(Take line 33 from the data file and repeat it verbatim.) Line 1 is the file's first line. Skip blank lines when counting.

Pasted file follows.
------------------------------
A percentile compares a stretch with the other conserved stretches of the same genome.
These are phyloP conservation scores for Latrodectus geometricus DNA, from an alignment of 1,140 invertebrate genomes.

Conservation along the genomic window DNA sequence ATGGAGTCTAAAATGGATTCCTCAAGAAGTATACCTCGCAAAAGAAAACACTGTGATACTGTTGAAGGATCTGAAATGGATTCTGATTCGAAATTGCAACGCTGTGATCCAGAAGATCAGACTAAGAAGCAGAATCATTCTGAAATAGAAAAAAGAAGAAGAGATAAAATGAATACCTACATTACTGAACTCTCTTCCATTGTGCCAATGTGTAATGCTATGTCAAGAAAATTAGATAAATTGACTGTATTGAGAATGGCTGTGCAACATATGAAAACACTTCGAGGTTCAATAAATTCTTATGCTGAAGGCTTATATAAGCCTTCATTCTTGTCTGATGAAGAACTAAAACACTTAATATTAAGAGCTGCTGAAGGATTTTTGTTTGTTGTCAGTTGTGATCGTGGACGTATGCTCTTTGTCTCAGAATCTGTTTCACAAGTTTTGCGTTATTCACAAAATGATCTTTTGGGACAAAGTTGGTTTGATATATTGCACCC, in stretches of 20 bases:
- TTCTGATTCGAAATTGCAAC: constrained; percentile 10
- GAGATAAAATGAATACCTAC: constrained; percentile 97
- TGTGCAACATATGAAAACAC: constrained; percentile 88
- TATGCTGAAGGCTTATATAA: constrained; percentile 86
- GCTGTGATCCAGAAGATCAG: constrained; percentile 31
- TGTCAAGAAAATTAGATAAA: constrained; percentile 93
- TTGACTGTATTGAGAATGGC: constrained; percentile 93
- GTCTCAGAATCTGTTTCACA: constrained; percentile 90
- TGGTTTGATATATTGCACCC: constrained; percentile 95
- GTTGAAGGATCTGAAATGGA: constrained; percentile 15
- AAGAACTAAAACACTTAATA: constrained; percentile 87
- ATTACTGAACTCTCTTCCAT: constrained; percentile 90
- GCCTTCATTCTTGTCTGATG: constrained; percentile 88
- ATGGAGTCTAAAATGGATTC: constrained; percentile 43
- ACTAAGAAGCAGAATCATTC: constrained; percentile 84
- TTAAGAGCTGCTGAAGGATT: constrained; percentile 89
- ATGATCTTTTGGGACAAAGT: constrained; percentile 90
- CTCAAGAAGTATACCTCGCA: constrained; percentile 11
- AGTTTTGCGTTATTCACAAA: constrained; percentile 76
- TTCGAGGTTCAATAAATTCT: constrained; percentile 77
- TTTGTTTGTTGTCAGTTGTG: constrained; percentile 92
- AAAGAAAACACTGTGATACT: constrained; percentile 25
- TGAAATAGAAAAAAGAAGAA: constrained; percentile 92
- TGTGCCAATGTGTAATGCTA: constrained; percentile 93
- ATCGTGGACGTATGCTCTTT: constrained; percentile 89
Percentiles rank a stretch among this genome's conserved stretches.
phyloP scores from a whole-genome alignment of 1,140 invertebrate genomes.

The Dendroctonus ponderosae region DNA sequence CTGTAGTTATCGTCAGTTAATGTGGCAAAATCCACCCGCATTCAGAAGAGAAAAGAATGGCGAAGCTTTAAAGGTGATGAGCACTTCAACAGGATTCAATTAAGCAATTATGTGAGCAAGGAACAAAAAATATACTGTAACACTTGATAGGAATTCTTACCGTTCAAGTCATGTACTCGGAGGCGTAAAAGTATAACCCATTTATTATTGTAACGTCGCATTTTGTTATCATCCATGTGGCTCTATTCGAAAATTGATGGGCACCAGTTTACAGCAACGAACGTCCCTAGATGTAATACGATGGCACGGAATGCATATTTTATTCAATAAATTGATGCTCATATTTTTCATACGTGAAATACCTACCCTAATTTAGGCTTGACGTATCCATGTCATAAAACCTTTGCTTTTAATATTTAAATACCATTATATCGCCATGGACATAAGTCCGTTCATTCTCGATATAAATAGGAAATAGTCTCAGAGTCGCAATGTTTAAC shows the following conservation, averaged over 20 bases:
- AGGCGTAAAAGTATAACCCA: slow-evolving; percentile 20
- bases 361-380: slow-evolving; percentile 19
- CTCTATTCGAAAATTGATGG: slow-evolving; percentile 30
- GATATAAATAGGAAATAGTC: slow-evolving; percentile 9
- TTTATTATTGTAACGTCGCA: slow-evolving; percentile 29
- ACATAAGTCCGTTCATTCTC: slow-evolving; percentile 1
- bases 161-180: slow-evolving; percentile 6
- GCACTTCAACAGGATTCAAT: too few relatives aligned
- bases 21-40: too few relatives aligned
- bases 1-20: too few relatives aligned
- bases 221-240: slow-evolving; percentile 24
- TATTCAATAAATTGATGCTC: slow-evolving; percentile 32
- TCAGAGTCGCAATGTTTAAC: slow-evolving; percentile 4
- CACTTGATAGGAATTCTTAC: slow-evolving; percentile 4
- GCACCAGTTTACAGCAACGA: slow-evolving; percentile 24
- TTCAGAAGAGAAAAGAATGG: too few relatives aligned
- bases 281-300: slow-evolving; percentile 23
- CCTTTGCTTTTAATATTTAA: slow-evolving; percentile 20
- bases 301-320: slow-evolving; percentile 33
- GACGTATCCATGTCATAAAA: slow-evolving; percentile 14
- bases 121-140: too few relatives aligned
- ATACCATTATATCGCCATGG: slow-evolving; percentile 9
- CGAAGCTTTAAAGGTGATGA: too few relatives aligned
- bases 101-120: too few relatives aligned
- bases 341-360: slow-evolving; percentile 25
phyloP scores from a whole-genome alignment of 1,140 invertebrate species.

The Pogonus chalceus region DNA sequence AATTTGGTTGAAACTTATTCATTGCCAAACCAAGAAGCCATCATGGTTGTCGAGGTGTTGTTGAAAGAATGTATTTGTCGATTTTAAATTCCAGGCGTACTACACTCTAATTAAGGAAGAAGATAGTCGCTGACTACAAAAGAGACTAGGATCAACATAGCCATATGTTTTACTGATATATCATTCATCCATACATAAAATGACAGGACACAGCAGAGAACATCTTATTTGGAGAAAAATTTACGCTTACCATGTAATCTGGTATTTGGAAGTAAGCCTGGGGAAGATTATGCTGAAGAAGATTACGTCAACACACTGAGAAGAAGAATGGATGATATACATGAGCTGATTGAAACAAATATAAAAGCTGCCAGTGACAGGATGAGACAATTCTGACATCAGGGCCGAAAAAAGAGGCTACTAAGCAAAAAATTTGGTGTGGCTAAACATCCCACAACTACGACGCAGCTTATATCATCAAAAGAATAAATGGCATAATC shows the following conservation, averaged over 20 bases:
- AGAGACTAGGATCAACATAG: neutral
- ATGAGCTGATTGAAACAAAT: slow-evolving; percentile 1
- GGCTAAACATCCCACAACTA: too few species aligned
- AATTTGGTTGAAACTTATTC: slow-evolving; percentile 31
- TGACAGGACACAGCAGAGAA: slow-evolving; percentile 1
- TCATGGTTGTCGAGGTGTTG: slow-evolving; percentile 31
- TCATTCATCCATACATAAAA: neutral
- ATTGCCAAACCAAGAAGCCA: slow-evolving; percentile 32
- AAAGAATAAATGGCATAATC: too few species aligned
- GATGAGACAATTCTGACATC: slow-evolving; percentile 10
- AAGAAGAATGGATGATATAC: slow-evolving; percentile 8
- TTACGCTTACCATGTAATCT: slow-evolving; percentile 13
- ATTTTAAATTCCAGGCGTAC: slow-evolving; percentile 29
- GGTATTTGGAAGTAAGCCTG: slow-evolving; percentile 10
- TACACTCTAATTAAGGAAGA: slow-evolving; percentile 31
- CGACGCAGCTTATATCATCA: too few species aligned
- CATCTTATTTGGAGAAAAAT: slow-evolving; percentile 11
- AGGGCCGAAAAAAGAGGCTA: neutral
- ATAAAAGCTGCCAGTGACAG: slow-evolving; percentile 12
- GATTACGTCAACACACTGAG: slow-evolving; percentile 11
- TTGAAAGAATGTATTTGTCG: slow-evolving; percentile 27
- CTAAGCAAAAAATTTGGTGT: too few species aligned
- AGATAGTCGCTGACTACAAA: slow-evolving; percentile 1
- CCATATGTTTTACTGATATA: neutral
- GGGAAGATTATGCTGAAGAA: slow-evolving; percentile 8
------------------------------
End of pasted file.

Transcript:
- bases 361-380: slow-evolving; percentile 19